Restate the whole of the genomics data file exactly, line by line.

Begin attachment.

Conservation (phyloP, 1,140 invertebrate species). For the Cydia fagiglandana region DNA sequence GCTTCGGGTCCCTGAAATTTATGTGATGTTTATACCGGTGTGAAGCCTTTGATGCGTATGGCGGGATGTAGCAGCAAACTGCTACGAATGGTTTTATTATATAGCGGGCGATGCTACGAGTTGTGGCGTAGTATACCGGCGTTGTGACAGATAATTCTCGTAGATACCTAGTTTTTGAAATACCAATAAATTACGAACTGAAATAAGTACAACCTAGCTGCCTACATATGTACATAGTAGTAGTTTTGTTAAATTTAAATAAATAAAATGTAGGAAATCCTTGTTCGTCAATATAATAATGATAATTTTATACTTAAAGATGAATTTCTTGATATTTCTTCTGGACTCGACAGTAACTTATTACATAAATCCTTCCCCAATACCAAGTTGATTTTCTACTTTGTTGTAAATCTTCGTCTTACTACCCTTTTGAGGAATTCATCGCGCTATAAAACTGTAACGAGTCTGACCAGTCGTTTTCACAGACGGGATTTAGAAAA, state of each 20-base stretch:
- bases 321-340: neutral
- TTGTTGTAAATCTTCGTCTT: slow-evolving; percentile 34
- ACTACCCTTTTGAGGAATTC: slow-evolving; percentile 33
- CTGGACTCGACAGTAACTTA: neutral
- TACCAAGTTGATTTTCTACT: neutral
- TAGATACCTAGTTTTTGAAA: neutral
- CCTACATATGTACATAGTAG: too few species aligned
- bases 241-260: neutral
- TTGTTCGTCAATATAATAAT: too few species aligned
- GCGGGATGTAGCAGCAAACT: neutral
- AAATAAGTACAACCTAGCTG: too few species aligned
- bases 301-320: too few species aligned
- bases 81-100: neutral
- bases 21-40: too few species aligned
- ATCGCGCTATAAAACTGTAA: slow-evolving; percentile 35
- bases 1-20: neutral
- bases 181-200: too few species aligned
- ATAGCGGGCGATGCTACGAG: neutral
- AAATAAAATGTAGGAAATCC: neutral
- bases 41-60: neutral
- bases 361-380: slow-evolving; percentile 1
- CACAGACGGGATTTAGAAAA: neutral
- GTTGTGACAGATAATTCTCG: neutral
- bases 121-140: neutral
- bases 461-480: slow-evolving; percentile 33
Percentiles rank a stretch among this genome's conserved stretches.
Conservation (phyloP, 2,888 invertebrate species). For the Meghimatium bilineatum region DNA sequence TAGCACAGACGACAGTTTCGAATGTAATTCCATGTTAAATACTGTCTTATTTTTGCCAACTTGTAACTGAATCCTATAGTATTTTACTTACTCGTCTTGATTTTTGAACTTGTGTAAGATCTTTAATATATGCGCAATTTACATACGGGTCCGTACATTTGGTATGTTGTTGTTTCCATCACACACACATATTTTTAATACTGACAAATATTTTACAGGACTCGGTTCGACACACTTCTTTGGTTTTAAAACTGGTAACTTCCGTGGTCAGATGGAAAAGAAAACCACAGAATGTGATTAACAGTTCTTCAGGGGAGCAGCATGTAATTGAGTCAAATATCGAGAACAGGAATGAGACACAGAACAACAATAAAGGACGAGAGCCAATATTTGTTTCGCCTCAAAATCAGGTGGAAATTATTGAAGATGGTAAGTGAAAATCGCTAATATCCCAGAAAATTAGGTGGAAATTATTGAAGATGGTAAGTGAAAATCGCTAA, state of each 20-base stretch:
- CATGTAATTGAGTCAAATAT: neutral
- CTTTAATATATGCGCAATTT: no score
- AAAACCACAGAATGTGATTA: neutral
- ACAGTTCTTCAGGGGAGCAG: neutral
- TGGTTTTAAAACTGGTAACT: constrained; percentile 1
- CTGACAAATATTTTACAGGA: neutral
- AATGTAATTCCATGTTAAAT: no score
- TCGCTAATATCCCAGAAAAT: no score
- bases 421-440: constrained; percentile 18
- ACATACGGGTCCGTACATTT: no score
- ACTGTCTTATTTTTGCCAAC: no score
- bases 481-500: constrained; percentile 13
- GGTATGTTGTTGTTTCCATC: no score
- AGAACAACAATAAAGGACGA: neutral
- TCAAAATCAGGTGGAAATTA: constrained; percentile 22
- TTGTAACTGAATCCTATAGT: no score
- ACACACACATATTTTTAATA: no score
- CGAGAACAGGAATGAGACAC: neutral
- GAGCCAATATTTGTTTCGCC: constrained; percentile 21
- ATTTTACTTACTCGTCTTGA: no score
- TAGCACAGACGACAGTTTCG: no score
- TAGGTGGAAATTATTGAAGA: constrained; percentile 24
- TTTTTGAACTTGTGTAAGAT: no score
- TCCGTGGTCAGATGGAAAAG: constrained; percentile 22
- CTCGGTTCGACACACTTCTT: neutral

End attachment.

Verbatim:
Conservation (phyloP, 1,140 invertebrate species). For the Cydia fagiglandana region DNA sequence GCTTCGGGTCCCTGAAATTTATGTGATGTTTATACCGGTGTGAAGCCTTTGATGCGTATGGCGGGATGTAGCAGCAAACTGCTACGAATGGTTTTATTATATAGCGGGCGATGCTACGAGTTGTGGCGTAGTATACCGGCGTTGTGACAGATAATTCTCGTAGATACCTAGTTTTTGAAATACCAATAAATTACGAACTGAAATAAGTACAACCTAGCTGCCTACATATGTACATAGTAGTAGTTTTGTTAAATTTAAATAAATAAAATGTAGGAAATCCTTGTTCGTCAATATAATAATGATAATTTTATACTTAAAGATGAATTTCTTGATATTTCTTCTGGACTCGACAGTAACTTATTACATAAATCCTTCCCCAATACCAAGTTGATTTTCTACTTTGTTGTAAATCTTCGTCTTACTACCCTTTTGAGGAATTCATCGCGCTATAAAACTGTAACGAGTCTGACCAGTCGTTTTCACAGACGGGATTTAGAAAA, state of each 20-base stretch:
- bases 321-340: neutral
- TTGTTGTAAATCTTCGTCTT: slow-evolving; percentile 34
- ACTACCCTTTTGAGGAATTC: slow-evolving; percentile 33
- CTGGACTCGACAGTAACTTA: neutral
- TACCAAGTTGATTTTCTACT: neutral
- TAGATACCTAGTTTTTGAAA: neutral
- CCTACATATGTACATAGTAG: too few species aligned
- bases 241-260: neutral
- TTGTTCGTCAATATAATAAT: too few species aligned
- GCGGGATGTAGCAGCAAACT: neutral
- AAATAAGTACAACCTAGCTG: too few species aligned
- bases 301-320: too few species aligned
- bases 81-100: neutral
- bases 21-40: too few species aligned
- ATCGCGCTATAAAACTGTAA: slow-evolving; percentile 35
- bases 1-20: neutral
- bases 181-200: too few species aligned
- ATAGCGGGCGATGCTACGAG: neutral
- AAATAAAATGTAGGAAATCC: neutral
- bases 41-60: neutral
- bases 361-380: slow-evolving; percentile 1
- CACAGACGGGATTTAGAAAA: neutral
- GTTGTGACAGATAATTCTCG: neutral
- bases 121-140: neutral
- bases 461-480: slow-evolving; percentile 33
Percentiles rank a stretch among this genome's conserved stretches.
Conservation (phyloP, 2,888 invertebrate species). For the Meghimatium bilineatum region DNA sequence TAGCACAGACGACAGTTTCGAATGTAATTCCATGTTAAATACTGTCTTATTTTTGCCAACTTGTAACTGAATCCTATAGTATTTTACTTACTCGTCTTGATTTTTGAACTTGTGTAAGATCTTTAATATATGCGCAATTTACATACGGGTCCGTACATTTGGTATGTTGTTGTTTCCATCACACACACATATTTTTAATACTGACAAATATTTTACAGGACTCGGTTCGACACACTTCTTTGGTTTTAAAACTGGTAACTTCCGTGGTCAGATGGAAAAGAAAACCACAGAATGTGATTAACAGTTCTTCAGGGGAGCAGCATGTAATTGAGTCAAATATCGAGAACAGGAATGAGACACAGAACAACAATAAAGGACGAGAGCCAATATTTGTTTCGCCTCAAAATCAGGTGGAAATTATTGAAGATGGTAAGTGAAAATCGCTAATATCCCAGAAAATTAGGTGGAAATTATTGAAGATGGTAAGTGAAAATCGCTAA, state of each 20-base stretch:
- CATGTAATTGAGTCAAATAT: neutral
- CTTTAATATATGCGCAATTT: no score
- AAAACCACAGAATGTGATTA: neutral
- ACAGTTCTTCAGGGGAGCAG: neutral
- TGGTTTTAAAACTGGTAACT: constrained; percentile 1
- CTGACAAATATTTTACAGGA: neutral
- AATGTAATTCCATGTTAAAT: no score
- TCGCTAATATCCCAGAAAAT: no score
- bases 421-440: constrained; percentile 18
- ACATACGGGTCCGTACATTT: no score
- ACTGTCTTATTTTTGCCAAC: no score
- bases 481-500: constrained; percentile 13
- GGTATGTTGTTGTTTCCATC: no score
- AGAACAACAATAAAGGACGA: neutral
- TCAAAATCAGGTGGAAATTA: constrained; percentile 22
- TTGTAACTGAATCCTATAGT: no score
- ACACACACATATTTTTAATA: no score
- CGAGAACAGGAATGAGACAC: neutral
- GAGCCAATATTTGTTTCGCC: constrained; percentile 21
- ATTTTACTTACTCGTCTTGA: no score
- TAGCACAGACGACAGTTTCG: no score
- TAGGTGGAAATTATTGAAGA: constrained; percentile 24
- TTTTTGAACTTGTGTAAGAT: no score
- TCCGTGGTCAGATGGAAAAG: constrained; percentile 22
- CTCGGTTCGACACACTTCTT: neutral